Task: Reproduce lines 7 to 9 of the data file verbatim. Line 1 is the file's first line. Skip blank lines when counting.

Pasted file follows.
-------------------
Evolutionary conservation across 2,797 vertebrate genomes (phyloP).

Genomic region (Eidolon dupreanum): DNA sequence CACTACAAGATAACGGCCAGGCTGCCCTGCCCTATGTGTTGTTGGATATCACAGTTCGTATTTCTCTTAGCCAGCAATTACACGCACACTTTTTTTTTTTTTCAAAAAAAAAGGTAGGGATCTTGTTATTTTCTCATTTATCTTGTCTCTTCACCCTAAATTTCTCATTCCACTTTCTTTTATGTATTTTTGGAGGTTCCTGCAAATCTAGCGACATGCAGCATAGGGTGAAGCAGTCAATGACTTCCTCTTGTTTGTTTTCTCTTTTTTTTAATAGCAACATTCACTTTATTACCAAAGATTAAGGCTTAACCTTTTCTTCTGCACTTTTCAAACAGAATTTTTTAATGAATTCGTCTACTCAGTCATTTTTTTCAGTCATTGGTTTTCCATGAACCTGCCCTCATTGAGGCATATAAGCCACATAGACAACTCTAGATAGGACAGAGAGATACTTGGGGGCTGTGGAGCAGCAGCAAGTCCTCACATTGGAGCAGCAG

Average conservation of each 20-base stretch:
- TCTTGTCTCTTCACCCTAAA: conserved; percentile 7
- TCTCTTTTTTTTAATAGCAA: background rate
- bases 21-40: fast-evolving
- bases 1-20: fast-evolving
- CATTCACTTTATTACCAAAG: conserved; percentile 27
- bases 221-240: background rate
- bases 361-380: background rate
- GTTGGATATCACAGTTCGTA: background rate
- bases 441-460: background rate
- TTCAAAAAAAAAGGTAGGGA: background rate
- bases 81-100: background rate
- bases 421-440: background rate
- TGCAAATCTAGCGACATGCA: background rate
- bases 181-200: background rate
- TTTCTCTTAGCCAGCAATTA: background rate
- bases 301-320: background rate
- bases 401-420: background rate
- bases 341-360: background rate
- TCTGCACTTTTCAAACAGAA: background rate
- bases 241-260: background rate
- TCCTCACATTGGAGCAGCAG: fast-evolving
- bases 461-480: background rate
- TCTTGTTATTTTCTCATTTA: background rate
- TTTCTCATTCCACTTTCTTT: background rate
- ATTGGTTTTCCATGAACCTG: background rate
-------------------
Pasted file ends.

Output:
- bases 1-20: fast-evolving
- CATTCACTTTATTACCAAAG: conserved; percentile 27
- bases 221-240: background rate